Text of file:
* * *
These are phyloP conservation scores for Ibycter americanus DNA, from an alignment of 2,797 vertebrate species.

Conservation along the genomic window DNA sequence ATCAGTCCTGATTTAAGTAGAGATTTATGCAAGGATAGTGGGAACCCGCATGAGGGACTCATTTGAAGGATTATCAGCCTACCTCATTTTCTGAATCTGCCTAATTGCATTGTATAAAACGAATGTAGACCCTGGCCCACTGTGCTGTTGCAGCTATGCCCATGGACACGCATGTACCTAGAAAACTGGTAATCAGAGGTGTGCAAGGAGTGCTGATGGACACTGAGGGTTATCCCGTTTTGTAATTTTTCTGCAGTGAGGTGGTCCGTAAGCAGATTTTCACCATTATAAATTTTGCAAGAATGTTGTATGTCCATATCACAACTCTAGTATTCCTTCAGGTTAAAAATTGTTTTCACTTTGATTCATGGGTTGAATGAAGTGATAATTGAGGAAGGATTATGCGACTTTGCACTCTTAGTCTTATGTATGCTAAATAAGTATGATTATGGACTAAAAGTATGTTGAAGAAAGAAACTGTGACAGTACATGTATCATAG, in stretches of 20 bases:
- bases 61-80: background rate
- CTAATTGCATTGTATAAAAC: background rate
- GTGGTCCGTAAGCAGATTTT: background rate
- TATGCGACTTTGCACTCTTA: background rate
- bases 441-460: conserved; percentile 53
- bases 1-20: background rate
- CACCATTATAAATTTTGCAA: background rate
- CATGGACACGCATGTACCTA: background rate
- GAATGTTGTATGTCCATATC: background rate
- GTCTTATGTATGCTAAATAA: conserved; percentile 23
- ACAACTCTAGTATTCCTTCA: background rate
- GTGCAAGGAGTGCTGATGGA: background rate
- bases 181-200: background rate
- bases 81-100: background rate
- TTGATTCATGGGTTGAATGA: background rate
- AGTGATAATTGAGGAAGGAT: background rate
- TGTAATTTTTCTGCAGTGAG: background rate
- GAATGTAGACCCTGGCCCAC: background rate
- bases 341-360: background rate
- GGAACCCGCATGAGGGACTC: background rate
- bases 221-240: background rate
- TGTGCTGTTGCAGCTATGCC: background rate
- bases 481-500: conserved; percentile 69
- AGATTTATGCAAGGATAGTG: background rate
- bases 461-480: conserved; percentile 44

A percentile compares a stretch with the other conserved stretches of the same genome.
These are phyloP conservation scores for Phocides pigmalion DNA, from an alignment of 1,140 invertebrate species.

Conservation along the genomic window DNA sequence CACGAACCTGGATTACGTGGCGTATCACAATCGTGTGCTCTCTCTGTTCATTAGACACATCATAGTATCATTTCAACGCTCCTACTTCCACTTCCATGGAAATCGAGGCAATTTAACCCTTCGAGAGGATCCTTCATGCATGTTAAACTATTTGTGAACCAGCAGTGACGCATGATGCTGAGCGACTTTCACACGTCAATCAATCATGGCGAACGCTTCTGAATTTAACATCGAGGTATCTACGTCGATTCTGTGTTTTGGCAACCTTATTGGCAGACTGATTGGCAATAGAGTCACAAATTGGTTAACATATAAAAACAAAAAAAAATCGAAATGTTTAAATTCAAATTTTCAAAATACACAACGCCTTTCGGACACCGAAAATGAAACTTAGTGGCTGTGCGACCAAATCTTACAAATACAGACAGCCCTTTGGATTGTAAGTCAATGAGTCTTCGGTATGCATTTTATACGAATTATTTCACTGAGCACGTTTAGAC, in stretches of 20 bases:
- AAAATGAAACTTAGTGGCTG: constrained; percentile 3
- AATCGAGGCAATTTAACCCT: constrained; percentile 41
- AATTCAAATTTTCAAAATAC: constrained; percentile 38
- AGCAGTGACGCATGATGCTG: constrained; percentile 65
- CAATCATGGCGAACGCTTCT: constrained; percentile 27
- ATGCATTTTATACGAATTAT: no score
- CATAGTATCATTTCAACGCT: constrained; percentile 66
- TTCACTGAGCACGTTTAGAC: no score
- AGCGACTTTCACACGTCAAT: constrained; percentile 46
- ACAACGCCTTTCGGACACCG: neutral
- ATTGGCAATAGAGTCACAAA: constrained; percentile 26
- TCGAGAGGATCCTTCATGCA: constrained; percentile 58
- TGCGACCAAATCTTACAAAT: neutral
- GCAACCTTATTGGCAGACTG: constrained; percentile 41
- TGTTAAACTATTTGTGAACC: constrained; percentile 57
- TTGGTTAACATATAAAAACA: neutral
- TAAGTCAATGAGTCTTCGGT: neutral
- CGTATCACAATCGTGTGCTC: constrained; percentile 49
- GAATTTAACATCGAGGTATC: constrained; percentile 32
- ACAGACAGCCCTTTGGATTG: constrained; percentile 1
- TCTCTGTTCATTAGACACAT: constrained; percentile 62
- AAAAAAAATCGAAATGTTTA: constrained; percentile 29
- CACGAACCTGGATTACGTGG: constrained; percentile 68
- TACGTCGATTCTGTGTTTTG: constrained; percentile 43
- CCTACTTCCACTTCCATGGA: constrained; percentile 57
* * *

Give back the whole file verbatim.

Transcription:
These are phyloP conservation scores for Ibycter americanus DNA, from an alignment of 2,797 vertebrate species.

Conservation along the genomic window DNA sequence ATCAGTCCTGATTTAAGTAGAGATTTATGCAAGGATAGTGGGAACCCGCATGAGGGACTCATTTGAAGGATTATCAGCCTACCTCATTTTCTGAATCTGCCTAATTGCATTGTATAAAACGAATGTAGACCCTGGCCCACTGTGCTGTTGCAGCTATGCCCATGGACACGCATGTACCTAGAAAACTGGTAATCAGAGGTGTGCAAGGAGTGCTGATGGACACTGAGGGTTATCCCGTTTTGTAATTTTTCTGCAGTGAGGTGGTCCGTAAGCAGATTTTCACCATTATAAATTTTGCAAGAATGTTGTATGTCCATATCACAACTCTAGTATTCCTTCAGGTTAAAAATTGTTTTCACTTTGATTCATGGGTTGAATGAAGTGATAATTGAGGAAGGATTATGCGACTTTGCACTCTTAGTCTTATGTATGCTAAATAAGTATGATTATGGACTAAAAGTATGTTGAAGAAAGAAACTGTGACAGTACATGTATCATAG, in stretches of 20 bases:
- bases 61-80: background rate
- CTAATTGCATTGTATAAAAC: background rate
- GTGGTCCGTAAGCAGATTTT: background rate
- TATGCGACTTTGCACTCTTA: background rate
- bases 441-460: conserved; percentile 53
- bases 1-20: background rate
- CACCATTATAAATTTTGCAA: background rate
- CATGGACACGCATGTACCTA: background rate
- GAATGTTGTATGTCCATATC: background rate
- GTCTTATGTATGCTAAATAA: conserved; percentile 23
- ACAACTCTAGTATTCCTTCA: background rate
- GTGCAAGGAGTGCTGATGGA: background rate
- bases 181-200: background rate
- bases 81-100: background rate
- TTGATTCATGGGTTGAATGA: background rate
- AGTGATAATTGAGGAAGGAT: background rate
- TGTAATTTTTCTGCAGTGAG: background rate
- GAATGTAGACCCTGGCCCAC: background rate
- bases 341-360: background rate
- GGAACCCGCATGAGGGACTC: background rate
- bases 221-240: background rate
- TGTGCTGTTGCAGCTATGCC: background rate
- bases 481-500: conserved; percentile 69
- AGATTTATGCAAGGATAGTG: background rate
- bases 461-480: conserved; percentile 44

A percentile compares a stretch with the other conserved stretches of the same genome.
These are phyloP conservation scores for Phocides pigmalion DNA, from an alignment of 1,140 invertebrate species.

Conservation along the genomic window DNA sequence CACGAACCTGGATTACGTGGCGTATCACAATCGTGTGCTCTCTCTGTTCATTAGACACATCATAGTATCATTTCAACGCTCCTACTTCCACTTCCATGGAAATCGAGGCAATTTAACCCTTCGAGAGGATCCTTCATGCATGTTAAACTATTTGTGAACCAGCAGTGACGCATGATGCTGAGCGACTTTCACACGTCAATCAATCATGGCGAACGCTTCTGAATTTAACATCGAGGTATCTACGTCGATTCTGTGTTTTGGCAACCTTATTGGCAGACTGATTGGCAATAGAGTCACAAATTGGTTAACATATAAAAACAAAAAAAAATCGAAATGTTTAAATTCAAATTTTCAAAATACACAACGCCTTTCGGACACCGAAAATGAAACTTAGTGGCTGTGCGACCAAATCTTACAAATACAGACAGCCCTTTGGATTGTAAGTCAATGAGTCTTCGGTATGCATTTTATACGAATTATTTCACTGAGCACGTTTAGAC, in stretches of 20 bases:
- AAAATGAAACTTAGTGGCTG: constrained; percentile 3
- AATCGAGGCAATTTAACCCT: constrained; percentile 41
- AATTCAAATTTTCAAAATAC: constrained; percentile 38
- AGCAGTGACGCATGATGCTG: constrained; percentile 65
- CAATCATGGCGAACGCTTCT: constrained; percentile 27
- ATGCATTTTATACGAATTAT: no score
- CATAGTATCATTTCAACGCT: constrained; percentile 66
- TTCACTGAGCACGTTTAGAC: no score
- AGCGACTTTCACACGTCAAT: constrained; percentile 46
- ACAACGCCTTTCGGACACCG: neutral
- ATTGGCAATAGAGTCACAAA: constrained; percentile 26
- TCGAGAGGATCCTTCATGCA: constrained; percentile 58
- TGCGACCAAATCTTACAAAT: neutral
- GCAACCTTATTGGCAGACTG: constrained; percentile 41
- TGTTAAACTATTTGTGAACC: constrained; percentile 57
- TTGGTTAACATATAAAAACA: neutral
- TAAGTCAATGAGTCTTCGGT: neutral
- CGTATCACAATCGTGTGCTC: constrained; percentile 49
- GAATTTAACATCGAGGTATC: constrained; percentile 32
- ACAGACAGCCCTTTGGATTG: constrained; percentile 1
- TCTCTGTTCATTAGACACAT: constrained; percentile 62
- AAAAAAAATCGAAATGTTTA: constrained; percentile 29
- CACGAACCTGGATTACGTGG: constrained; percentile 68
- TACGTCGATTCTGTGTTTTG: constrained; percentile 43
- CCTACTTCCACTTCCATGGA: constrained; percentile 57